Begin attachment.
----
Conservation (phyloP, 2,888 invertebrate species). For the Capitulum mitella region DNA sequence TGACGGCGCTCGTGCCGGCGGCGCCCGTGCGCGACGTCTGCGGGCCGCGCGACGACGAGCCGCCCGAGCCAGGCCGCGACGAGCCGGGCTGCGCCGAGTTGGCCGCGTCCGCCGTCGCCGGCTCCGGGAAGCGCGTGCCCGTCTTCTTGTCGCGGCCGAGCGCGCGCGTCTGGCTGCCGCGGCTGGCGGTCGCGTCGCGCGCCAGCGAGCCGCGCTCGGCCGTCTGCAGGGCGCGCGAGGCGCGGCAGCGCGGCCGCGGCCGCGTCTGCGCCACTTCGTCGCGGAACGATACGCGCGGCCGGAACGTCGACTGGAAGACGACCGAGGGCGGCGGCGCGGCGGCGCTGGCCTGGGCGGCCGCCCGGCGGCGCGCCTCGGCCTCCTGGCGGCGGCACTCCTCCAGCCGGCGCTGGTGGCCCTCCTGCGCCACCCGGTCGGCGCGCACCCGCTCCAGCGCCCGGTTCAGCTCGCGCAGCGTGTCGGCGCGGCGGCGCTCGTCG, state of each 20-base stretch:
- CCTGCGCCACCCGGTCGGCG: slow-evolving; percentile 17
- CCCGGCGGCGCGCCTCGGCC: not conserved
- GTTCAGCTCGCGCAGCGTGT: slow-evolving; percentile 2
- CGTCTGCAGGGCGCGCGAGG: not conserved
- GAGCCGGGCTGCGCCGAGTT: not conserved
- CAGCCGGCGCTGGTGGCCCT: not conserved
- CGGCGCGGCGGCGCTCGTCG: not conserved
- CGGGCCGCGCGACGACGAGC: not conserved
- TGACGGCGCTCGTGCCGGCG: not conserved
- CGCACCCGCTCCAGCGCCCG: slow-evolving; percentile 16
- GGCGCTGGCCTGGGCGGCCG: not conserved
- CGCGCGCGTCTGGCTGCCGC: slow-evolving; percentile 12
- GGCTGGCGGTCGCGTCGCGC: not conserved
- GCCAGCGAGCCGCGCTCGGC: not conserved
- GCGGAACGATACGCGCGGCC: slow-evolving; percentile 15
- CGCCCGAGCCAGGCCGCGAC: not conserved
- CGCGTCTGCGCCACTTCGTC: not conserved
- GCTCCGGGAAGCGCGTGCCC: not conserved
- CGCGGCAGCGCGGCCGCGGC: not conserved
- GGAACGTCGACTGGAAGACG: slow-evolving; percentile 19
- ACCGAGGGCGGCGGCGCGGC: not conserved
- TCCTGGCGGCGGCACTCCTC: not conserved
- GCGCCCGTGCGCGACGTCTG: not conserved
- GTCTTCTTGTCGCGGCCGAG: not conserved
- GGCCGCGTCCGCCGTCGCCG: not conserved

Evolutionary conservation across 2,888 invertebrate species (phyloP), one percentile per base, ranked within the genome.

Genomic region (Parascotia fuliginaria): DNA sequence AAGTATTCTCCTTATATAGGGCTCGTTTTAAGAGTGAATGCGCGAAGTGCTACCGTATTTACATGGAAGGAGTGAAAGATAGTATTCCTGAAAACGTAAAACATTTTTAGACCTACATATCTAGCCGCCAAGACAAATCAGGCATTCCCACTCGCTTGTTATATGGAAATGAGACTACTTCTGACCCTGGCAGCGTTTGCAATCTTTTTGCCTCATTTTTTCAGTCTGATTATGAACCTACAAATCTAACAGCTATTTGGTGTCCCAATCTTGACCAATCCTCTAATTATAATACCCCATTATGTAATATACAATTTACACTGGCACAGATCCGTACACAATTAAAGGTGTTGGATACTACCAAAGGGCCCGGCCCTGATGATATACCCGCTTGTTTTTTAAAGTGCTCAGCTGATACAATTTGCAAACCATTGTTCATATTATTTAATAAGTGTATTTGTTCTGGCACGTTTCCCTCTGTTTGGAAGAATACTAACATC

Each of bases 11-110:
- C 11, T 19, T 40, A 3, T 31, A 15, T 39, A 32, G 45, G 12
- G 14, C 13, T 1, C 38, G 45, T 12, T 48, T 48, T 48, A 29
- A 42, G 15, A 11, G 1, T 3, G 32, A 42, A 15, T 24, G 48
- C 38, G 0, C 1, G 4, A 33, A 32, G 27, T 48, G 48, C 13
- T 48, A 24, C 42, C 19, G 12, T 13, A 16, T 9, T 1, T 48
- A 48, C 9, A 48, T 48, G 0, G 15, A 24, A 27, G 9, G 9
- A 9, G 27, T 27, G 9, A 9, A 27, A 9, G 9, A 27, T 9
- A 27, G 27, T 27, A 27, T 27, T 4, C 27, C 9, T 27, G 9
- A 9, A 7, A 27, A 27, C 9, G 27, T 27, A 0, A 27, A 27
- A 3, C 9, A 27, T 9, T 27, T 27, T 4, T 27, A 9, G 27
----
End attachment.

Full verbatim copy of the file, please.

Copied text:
Conservation (phyloP, 2,888 invertebrate species). For the Capitulum mitella region DNA sequence TGACGGCGCTCGTGCCGGCGGCGCCCGTGCGCGACGTCTGCGGGCCGCGCGACGACGAGCCGCCCGAGCCAGGCCGCGACGAGCCGGGCTGCGCCGAGTTGGCCGCGTCCGCCGTCGCCGGCTCCGGGAAGCGCGTGCCCGTCTTCTTGTCGCGGCCGAGCGCGCGCGTCTGGCTGCCGCGGCTGGCGGTCGCGTCGCGCGCCAGCGAGCCGCGCTCGGCCGTCTGCAGGGCGCGCGAGGCGCGGCAGCGCGGCCGCGGCCGCGTCTGCGCCACTTCGTCGCGGAACGATACGCGCGGCCGGAACGTCGACTGGAAGACGACCGAGGGCGGCGGCGCGGCGGCGCTGGCCTGGGCGGCCGCCCGGCGGCGCGCCTCGGCCTCCTGGCGGCGGCACTCCTCCAGCCGGCGCTGGTGGCCCTCCTGCGCCACCCGGTCGGCGCGCACCCGCTCCAGCGCCCGGTTCAGCTCGCGCAGCGTGTCGGCGCGGCGGCGCTCGTCG, state of each 20-base stretch:
- CCTGCGCCACCCGGTCGGCG: slow-evolving; percentile 17
- CCCGGCGGCGCGCCTCGGCC: not conserved
- GTTCAGCTCGCGCAGCGTGT: slow-evolving; percentile 2
- CGTCTGCAGGGCGCGCGAGG: not conserved
- GAGCCGGGCTGCGCCGAGTT: not conserved
- CAGCCGGCGCTGGTGGCCCT: not conserved
- CGGCGCGGCGGCGCTCGTCG: not conserved
- CGGGCCGCGCGACGACGAGC: not conserved
- TGACGGCGCTCGTGCCGGCG: not conserved
- CGCACCCGCTCCAGCGCCCG: slow-evolving; percentile 16
- GGCGCTGGCCTGGGCGGCCG: not conserved
- CGCGCGCGTCTGGCTGCCGC: slow-evolving; percentile 12
- GGCTGGCGGTCGCGTCGCGC: not conserved
- GCCAGCGAGCCGCGCTCGGC: not conserved
- GCGGAACGATACGCGCGGCC: slow-evolving; percentile 15
- CGCCCGAGCCAGGCCGCGAC: not conserved
- CGCGTCTGCGCCACTTCGTC: not conserved
- GCTCCGGGAAGCGCGTGCCC: not conserved
- CGCGGCAGCGCGGCCGCGGC: not conserved
- GGAACGTCGACTGGAAGACG: slow-evolving; percentile 19
- ACCGAGGGCGGCGGCGCGGC: not conserved
- TCCTGGCGGCGGCACTCCTC: not conserved
- GCGCCCGTGCGCGACGTCTG: not conserved
- GTCTTCTTGTCGCGGCCGAG: not conserved
- GGCCGCGTCCGCCGTCGCCG: not conserved

Evolutionary conservation across 2,888 invertebrate species (phyloP), one percentile per base, ranked within the genome.

Genomic region (Parascotia fuliginaria): DNA sequence AAGTATTCTCCTTATATAGGGCTCGTTTTAAGAGTGAATGCGCGAAGTGCTACCGTATTTACATGGAAGGAGTGAAAGATAGTATTCCTGAAAACGTAAAACATTTTTAGACCTACATATCTAGCCGCCAAGACAAATCAGGCATTCCCACTCGCTTGTTATATGGAAATGAGACTACTTCTGACCCTGGCAGCGTTTGCAATCTTTTTGCCTCATTTTTTCAGTCTGATTATGAACCTACAAATCTAACAGCTATTTGGTGTCCCAATCTTGACCAATCCTCTAATTATAATACCCCATTATGTAATATACAATTTACACTGGCACAGATCCGTACACAATTAAAGGTGTTGGATACTACCAAAGGGCCCGGCCCTGATGATATACCCGCTTGTTTTTTAAAGTGCTCAGCTGATACAATTTGCAAACCATTGTTCATATTATTTAATAAGTGTATTTGTTCTGGCACGTTTCCCTCTGTTTGGAAGAATACTAACATC

Each of bases 11-110:
- C 11, T 19, T 40, A 3, T 31, A 15, T 39, A 32, G 45, G 12
- G 14, C 13, T 1, C 38, G 45, T 12, T 48, T 48, T 48, A 29
- A 42, G 15, A 11, G 1, T 3, G 32, A 42, A 15, T 24, G 48
- C 38, G 0, C 1, G 4, A 33, A 32, G 27, T 48, G 48, C 13
- T 48, A 24, C 42, C 19, G 12, T 13, A 16, T 9, T 1, T 48
- A 48, C 9, A 48, T 48, G 0, G 15, A 24, A 27, G 9, G 9
- A 9, G 27, T 27, G 9, A 9, A 27, A 9, G 9, A 27, T 9
- A 27, G 27, T 27, A 27, T 27, T 4, C 27, C 9, T 27, G 9
- A 9, A 7, A 27, A 27, C 9, G 27, T 27, A 0, A 27, A 27
- A 3, C 9, A 27, T 9, T 27, T 27, T 4, T 27, A 9, G 27